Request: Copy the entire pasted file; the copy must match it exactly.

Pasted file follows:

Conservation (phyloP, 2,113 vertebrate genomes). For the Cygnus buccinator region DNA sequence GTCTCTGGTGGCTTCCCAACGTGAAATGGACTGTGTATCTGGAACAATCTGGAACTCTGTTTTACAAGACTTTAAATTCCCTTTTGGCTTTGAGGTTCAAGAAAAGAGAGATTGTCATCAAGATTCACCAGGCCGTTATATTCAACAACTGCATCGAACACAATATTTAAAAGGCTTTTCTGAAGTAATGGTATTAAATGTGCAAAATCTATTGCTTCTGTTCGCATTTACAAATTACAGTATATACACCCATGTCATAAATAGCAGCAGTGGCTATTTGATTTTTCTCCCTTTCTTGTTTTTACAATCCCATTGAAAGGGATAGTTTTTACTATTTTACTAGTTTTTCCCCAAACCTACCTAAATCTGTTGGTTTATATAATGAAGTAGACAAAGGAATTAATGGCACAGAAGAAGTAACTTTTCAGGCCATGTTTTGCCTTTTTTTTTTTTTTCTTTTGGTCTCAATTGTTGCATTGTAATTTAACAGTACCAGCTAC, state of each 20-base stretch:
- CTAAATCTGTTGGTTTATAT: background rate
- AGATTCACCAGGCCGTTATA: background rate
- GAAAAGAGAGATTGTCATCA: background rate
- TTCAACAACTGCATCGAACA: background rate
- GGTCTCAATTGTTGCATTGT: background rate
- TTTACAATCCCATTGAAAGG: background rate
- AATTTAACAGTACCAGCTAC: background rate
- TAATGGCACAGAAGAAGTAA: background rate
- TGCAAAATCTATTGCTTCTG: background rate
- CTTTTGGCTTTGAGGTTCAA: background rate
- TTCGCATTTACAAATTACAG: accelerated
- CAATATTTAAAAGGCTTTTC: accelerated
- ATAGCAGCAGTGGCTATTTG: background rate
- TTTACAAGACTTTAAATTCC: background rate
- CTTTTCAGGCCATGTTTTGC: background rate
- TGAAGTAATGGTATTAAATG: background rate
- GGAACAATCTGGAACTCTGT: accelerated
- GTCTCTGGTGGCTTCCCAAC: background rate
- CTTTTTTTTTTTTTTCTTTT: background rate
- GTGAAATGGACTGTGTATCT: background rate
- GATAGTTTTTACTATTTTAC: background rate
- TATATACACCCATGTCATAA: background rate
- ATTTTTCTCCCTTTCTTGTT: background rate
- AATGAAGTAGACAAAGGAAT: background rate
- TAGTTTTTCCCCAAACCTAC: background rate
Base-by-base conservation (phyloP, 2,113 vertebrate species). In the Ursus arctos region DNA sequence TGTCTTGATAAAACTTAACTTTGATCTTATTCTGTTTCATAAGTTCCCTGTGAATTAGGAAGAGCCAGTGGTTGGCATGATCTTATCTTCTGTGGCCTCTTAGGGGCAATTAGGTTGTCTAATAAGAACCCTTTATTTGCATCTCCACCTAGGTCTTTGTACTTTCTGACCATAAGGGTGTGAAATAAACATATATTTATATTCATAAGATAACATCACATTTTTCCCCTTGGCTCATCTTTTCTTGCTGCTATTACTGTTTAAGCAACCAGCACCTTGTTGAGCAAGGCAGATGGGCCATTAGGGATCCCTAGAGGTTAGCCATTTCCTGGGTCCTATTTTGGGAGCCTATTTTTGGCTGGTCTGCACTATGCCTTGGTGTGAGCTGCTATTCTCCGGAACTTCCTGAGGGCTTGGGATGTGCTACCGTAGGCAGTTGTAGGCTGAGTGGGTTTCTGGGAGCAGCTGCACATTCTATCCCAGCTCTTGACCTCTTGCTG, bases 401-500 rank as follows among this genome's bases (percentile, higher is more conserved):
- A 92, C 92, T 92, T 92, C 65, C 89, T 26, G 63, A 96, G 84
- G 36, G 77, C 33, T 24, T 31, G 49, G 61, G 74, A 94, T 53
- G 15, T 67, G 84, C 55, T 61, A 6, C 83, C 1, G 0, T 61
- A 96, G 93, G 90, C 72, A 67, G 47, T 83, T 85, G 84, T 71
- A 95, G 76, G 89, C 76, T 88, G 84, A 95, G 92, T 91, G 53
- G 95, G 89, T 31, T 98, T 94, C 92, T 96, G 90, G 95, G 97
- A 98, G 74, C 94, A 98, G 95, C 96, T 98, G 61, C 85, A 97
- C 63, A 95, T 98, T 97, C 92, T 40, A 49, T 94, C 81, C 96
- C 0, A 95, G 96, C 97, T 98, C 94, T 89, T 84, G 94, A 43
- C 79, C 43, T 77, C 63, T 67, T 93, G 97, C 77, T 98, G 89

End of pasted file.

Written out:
Conservation (phyloP, 2,113 vertebrate genomes). For the Cygnus buccinator region DNA sequence GTCTCTGGTGGCTTCCCAACGTGAAATGGACTGTGTATCTGGAACAATCTGGAACTCTGTTTTACAAGACTTTAAATTCCCTTTTGGCTTTGAGGTTCAAGAAAAGAGAGATTGTCATCAAGATTCACCAGGCCGTTATATTCAACAACTGCATCGAACACAATATTTAAAAGGCTTTTCTGAAGTAATGGTATTAAATGTGCAAAATCTATTGCTTCTGTTCGCATTTACAAATTACAGTATATACACCCATGTCATAAATAGCAGCAGTGGCTATTTGATTTTTCTCCCTTTCTTGTTTTTACAATCCCATTGAAAGGGATAGTTTTTACTATTTTACTAGTTTTTCCCCAAACCTACCTAAATCTGTTGGTTTATATAATGAAGTAGACAAAGGAATTAATGGCACAGAAGAAGTAACTTTTCAGGCCATGTTTTGCCTTTTTTTTTTTTTTCTTTTGGTCTCAATTGTTGCATTGTAATTTAACAGTACCAGCTAC, state of each 20-base stretch:
- CTAAATCTGTTGGTTTATAT: background rate
- AGATTCACCAGGCCGTTATA: background rate
- GAAAAGAGAGATTGTCATCA: background rate
- TTCAACAACTGCATCGAACA: background rate
- GGTCTCAATTGTTGCATTGT: background rate
- TTTACAATCCCATTGAAAGG: background rate
- AATTTAACAGTACCAGCTAC: background rate
- TAATGGCACAGAAGAAGTAA: background rate
- TGCAAAATCTATTGCTTCTG: background rate
- CTTTTGGCTTTGAGGTTCAA: background rate
- TTCGCATTTACAAATTACAG: accelerated
- CAATATTTAAAAGGCTTTTC: accelerated
- ATAGCAGCAGTGGCTATTTG: background rate
- TTTACAAGACTTTAAATTCC: background rate
- CTTTTCAGGCCATGTTTTGC: background rate
- TGAAGTAATGGTATTAAATG: background rate
- GGAACAATCTGGAACTCTGT: accelerated
- GTCTCTGGTGGCTTCCCAAC: background rate
- CTTTTTTTTTTTTTTCTTTT: background rate
- GTGAAATGGACTGTGTATCT: background rate
- GATAGTTTTTACTATTTTAC: background rate
- TATATACACCCATGTCATAA: background rate
- ATTTTTCTCCCTTTCTTGTT: background rate
- AATGAAGTAGACAAAGGAAT: background rate
- TAGTTTTTCCCCAAACCTAC: background rate
Base-by-base conservation (phyloP, 2,113 vertebrate species). In the Ursus arctos region DNA sequence TGTCTTGATAAAACTTAACTTTGATCTTATTCTGTTTCATAAGTTCCCTGTGAATTAGGAAGAGCCAGTGGTTGGCATGATCTTATCTTCTGTGGCCTCTTAGGGGCAATTAGGTTGTCTAATAAGAACCCTTTATTTGCATCTCCACCTAGGTCTTTGTACTTTCTGACCATAAGGGTGTGAAATAAACATATATTTATATTCATAAGATAACATCACATTTTTCCCCTTGGCTCATCTTTTCTTGCTGCTATTACTGTTTAAGCAACCAGCACCTTGTTGAGCAAGGCAGATGGGCCATTAGGGATCCCTAGAGGTTAGCCATTTCCTGGGTCCTATTTTGGGAGCCTATTTTTGGCTGGTCTGCACTATGCCTTGGTGTGAGCTGCTATTCTCCGGAACTTCCTGAGGGCTTGGGATGTGCTACCGTAGGCAGTTGTAGGCTGAGTGGGTTTCTGGGAGCAGCTGCACATTCTATCCCAGCTCTTGACCTCTTGCTG, bases 401-500 rank as follows among this genome's bases (percentile, higher is more conserved):
- A 92, C 92, T 92, T 92, C 65, C 89, T 26, G 63, A 96, G 84
- G 36, G 77, C 33, T 24, T 31, G 49, G 61, G 74, A 94, T 53
- G 15, T 67, G 84, C 55, T 61, A 6, C 83, C 1, G 0, T 61
- A 96, G 93, G 90, C 72, A 67, G 47, T 83, T 85, G 84, T 71
- A 95, G 76, G 89, C 76, T 88, G 84, A 95, G 92, T 91, G 53
- G 95, G 89, T 31, T 98, T 94, C 92, T 96, G 90, G 95, G 97
- A 98, G 74, C 94, A 98, G 95, C 96, T 98, G 61, C 85, A 97
- C 63, A 95, T 98, T 97, C 92, T 40, A 49, T 94, C 81, C 96
- C 0, A 95, G 96, C 97, T 98, C 94, T 89, T 84, G 94, A 43
- C 79, C 43, T 77, C 63, T 67, T 93, G 97, C 77, T 98, G 89